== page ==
Edmond native and recent University of Oklahoma graduate Patrick Beall had his first brush with death last winter working as a dog handler at the Dallas Seavy kennel in Willow, Alaska, while preparing for the world-famous Iditarod Race.
“It was minus 20 degrees,” Beall recalls, “and a buddy and I were out training the dogs when we came across a 30-yard-wide open stretch across a creek. At first I got my feet wet up to my ankles, and then my whole body fell into the water. I was completely soaked.”
Beall was 25 miles from the nearest shelter, a distance he had to walk. By the time the trek back to warmth was over, he had two frostbitten toes. “We had to take a small blow torch to my boots to get them off,” says Beall, now laughing at the close call.
Beall is the first Oklahoma resident to ever enter the Iditarod, held every March. He is one of more than 65 participants so far set to undertake the trek this coming year.
Proclaimed “The Last Great Race on Earth,” the Iditarod Race covers 1,049 miles through a silent and cold wilderness comprising remote Native villages, stark spruce forests, blizzards, whiteout conditions and wind chill factors touching minus 100 degrees. Endurance is key, as the course usually takes experienced mushers anywhere from eight to 11 days to run.
The 26-year-old Beall began an unusual journey to the Iditarod lineup right after graduating with a degree in Environmental Studies in 2011.
He started by setting up field camps for a South American scientific team that was in Oklahoma to study the scissortail flycatcher, and then went on to be a logger in Maine for the winter. The next summer he found himself on a barge in the middle of the Mississippi River traveling from Memphis to Minnesota for a nonprofit, Living Lands and Waters, whose mission is cleaning up America’s river system.
Someone with the nonprofit suggested Beall should go to Alaska, and come the winter of 2012, he did. He went north of the Arctic Circle in the dead of winter to work as an outdoor guide for a lodge in the village of Bettles. A 9-year-old girl had to show him how to hitch his first dog team. But while there, he became friends with Dallas Seavy, who had just won the Iditarod Race that year.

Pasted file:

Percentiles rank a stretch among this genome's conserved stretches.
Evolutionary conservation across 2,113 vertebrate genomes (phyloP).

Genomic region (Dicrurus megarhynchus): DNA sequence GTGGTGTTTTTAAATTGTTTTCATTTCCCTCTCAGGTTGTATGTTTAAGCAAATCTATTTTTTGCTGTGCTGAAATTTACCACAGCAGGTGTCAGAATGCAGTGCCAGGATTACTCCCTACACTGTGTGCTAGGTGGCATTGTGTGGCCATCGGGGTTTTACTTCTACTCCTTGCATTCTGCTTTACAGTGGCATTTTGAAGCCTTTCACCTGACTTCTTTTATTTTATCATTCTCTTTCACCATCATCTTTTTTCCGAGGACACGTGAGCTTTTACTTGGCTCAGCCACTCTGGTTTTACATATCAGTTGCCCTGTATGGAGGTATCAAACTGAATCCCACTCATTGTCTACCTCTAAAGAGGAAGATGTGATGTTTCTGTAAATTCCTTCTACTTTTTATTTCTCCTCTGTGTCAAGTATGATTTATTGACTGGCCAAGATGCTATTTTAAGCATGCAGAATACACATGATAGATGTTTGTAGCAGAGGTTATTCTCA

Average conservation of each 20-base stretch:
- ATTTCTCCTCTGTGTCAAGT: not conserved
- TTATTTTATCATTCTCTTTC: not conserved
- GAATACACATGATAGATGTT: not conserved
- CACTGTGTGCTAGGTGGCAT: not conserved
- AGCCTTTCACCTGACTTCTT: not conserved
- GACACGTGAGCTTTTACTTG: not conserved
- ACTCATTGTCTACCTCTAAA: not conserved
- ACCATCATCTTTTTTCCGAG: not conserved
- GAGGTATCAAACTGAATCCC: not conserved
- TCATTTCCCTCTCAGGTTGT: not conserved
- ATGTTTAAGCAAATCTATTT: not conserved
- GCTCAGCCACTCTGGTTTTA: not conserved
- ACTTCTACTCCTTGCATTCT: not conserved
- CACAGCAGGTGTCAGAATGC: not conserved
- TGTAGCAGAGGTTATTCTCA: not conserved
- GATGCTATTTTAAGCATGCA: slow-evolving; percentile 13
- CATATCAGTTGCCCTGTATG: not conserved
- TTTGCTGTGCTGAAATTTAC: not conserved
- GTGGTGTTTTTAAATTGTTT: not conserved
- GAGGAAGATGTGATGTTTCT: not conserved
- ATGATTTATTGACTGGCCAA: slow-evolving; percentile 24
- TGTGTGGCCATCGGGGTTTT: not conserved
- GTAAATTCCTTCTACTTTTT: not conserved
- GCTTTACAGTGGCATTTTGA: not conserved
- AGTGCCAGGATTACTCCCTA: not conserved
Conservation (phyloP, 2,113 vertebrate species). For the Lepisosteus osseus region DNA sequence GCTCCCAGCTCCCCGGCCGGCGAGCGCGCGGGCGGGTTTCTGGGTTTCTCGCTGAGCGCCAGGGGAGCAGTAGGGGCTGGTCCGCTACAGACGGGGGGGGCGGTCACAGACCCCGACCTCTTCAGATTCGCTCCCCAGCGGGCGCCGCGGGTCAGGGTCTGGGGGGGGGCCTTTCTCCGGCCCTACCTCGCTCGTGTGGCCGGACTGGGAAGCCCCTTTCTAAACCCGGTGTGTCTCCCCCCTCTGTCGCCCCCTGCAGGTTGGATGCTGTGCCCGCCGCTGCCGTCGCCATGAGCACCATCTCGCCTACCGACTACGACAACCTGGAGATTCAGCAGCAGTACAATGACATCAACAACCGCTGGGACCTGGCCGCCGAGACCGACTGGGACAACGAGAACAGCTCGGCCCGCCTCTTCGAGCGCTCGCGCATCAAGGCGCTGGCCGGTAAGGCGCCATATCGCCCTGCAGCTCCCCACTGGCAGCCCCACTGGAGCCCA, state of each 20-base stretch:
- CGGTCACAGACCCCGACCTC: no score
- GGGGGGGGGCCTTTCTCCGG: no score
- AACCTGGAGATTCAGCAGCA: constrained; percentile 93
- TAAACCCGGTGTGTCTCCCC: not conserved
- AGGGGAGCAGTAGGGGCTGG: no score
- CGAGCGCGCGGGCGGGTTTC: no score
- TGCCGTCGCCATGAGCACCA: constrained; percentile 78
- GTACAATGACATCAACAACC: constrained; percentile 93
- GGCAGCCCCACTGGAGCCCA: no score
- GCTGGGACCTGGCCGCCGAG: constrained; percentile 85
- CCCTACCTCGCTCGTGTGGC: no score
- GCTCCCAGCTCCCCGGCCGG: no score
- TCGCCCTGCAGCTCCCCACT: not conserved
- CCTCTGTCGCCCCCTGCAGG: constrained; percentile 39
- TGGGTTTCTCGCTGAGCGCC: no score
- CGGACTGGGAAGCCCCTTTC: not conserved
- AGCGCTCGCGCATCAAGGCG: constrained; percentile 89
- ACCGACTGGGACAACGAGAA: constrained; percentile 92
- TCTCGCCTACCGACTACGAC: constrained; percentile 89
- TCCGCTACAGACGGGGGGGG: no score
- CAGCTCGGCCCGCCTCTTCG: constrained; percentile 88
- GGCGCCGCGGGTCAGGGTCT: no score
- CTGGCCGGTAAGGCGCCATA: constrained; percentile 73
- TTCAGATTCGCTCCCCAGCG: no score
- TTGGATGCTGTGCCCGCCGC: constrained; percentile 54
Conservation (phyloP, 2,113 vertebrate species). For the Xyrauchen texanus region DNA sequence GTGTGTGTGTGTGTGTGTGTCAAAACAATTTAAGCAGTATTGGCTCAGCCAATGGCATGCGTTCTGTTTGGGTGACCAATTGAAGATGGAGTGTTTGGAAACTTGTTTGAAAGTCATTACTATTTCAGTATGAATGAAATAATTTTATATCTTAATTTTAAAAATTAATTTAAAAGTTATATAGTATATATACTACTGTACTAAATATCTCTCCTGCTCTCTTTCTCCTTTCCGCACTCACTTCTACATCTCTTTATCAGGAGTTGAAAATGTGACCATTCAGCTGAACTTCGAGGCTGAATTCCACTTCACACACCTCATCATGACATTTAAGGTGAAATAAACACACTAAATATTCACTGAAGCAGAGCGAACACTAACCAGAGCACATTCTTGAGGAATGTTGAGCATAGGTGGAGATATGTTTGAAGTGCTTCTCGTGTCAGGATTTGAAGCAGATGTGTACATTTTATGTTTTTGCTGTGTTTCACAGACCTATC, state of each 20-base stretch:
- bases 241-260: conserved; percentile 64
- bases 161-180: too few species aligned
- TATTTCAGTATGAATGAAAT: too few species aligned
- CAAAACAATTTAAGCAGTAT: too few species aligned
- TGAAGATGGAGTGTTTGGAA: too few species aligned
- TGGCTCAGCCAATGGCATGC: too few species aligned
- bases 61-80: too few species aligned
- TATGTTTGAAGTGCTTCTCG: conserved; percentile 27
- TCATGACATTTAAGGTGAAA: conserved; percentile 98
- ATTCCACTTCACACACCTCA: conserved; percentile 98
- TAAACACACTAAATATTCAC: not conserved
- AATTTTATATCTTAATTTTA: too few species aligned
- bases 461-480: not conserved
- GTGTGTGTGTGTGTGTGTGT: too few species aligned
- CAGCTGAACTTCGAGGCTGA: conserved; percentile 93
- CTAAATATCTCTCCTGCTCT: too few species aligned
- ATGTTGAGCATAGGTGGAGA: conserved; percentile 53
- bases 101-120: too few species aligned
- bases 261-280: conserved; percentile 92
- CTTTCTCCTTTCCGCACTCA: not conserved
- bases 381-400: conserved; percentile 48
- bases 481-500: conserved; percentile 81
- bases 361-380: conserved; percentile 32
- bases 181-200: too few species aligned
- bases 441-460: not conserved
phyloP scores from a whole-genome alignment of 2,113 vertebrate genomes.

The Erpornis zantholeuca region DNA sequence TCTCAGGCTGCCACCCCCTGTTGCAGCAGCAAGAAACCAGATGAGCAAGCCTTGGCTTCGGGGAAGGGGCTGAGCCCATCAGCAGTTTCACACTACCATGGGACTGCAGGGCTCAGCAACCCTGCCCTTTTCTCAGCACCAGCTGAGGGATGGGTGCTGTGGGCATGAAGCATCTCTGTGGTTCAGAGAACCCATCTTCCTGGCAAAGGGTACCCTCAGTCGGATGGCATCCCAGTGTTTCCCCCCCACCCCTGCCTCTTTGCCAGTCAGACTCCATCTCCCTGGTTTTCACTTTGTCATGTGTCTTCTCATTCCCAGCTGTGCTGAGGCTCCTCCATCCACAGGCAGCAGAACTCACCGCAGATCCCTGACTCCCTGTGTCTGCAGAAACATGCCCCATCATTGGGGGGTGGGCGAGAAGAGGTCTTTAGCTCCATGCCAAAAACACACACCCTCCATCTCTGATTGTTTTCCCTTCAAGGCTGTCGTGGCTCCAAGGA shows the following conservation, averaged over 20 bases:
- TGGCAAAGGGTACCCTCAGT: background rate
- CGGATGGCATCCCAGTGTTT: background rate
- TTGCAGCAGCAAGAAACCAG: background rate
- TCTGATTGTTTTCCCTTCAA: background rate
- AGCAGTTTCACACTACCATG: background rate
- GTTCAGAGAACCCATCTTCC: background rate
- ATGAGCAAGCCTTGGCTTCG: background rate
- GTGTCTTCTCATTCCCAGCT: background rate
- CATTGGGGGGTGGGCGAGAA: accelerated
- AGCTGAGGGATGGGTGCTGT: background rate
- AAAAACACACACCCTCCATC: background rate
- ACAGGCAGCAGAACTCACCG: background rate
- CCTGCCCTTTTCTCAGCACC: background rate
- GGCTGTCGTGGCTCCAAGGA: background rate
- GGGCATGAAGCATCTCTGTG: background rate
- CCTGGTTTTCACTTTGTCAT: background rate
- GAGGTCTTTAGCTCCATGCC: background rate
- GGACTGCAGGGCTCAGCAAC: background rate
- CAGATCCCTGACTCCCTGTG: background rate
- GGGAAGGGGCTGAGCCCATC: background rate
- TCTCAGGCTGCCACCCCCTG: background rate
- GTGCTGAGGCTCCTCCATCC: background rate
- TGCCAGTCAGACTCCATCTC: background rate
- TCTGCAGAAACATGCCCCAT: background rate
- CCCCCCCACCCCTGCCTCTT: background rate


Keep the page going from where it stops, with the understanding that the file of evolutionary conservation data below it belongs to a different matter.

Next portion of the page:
“We ended up hanging out together at campfires, talking, getting to know each other,” says Beall.
That encounter did not place him directly on the path to race in the Iditarod. Instead, going to Bend, Oregon, to be a ski bum did.
Needing money, he got a job with trainer Jerry Scdoirs giving sled dog rides to tourists. Scdoirs’ daughter, Rachael, participated in four Iditarod races and is the only legally blind person to have competed in the event.
“They talked about nothing else except about the Iditarod,” says Beall. “I learned to run dogs, but after hearing about the Iditarod over and over again, I didn’t want to be a guide. I wanted to race.”
He called Dallas Seavy and secured a job at his Alaska kennel as a dog handler, in hopes that he would be able to eventually run a Seavy team in the Iditarod. He then gravitated toward Dallas’ father Mitch’s kennel – he also has won the Iditarod – in hopes of securing a team.
To qualify for the Iditarod, Beall had to race dog teams for a total of 750 miles in smaller competitive races held in Alaska.
“I had to only drop one dog from my team due to an injury, which is doing pretty good,” Beall says.
His mother has made arrangements to be in Nome, Alaska, for his crossing of the finish line.
“It will probably take me 11 days,” Beall speculates. “I think I should place somewhere in the high 30s.”
Under conditions like those he will face, finishing will be a victory in itself. Challenge accepted.